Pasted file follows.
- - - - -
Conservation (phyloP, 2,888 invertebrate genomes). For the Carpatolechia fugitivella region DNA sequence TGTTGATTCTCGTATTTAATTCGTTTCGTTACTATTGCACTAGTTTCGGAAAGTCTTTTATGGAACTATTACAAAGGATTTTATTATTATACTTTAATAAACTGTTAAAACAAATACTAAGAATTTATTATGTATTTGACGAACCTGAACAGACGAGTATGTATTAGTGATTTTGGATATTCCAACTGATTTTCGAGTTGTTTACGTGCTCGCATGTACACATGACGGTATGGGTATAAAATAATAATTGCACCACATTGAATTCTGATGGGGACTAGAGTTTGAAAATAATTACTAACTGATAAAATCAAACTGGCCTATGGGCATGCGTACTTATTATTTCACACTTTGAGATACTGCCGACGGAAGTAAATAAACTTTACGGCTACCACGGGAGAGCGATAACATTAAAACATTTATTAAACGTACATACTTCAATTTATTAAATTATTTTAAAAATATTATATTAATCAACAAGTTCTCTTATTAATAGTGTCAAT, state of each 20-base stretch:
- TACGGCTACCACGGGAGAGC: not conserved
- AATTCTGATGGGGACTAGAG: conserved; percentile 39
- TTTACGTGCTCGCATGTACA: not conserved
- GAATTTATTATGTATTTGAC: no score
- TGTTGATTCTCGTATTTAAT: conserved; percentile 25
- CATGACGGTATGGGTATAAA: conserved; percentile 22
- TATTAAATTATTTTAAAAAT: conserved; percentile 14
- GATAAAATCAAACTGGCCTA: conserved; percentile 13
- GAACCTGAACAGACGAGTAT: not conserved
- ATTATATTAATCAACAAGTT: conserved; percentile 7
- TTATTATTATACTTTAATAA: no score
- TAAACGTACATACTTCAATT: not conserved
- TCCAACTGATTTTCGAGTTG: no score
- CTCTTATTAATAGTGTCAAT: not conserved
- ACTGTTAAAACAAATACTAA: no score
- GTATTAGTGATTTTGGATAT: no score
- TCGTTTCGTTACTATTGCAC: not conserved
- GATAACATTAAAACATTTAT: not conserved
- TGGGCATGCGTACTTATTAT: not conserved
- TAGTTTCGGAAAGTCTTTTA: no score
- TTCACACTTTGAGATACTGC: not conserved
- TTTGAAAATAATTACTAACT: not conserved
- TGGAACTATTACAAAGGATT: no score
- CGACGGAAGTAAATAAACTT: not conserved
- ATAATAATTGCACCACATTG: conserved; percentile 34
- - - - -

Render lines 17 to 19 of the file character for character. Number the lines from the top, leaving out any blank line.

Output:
- GTATTAGTGATTTTGGATAT: no score
- TCGTTTCGTTACTATTGCAC: not conserved
- GATAACATTAAAACATTTAT: not conserved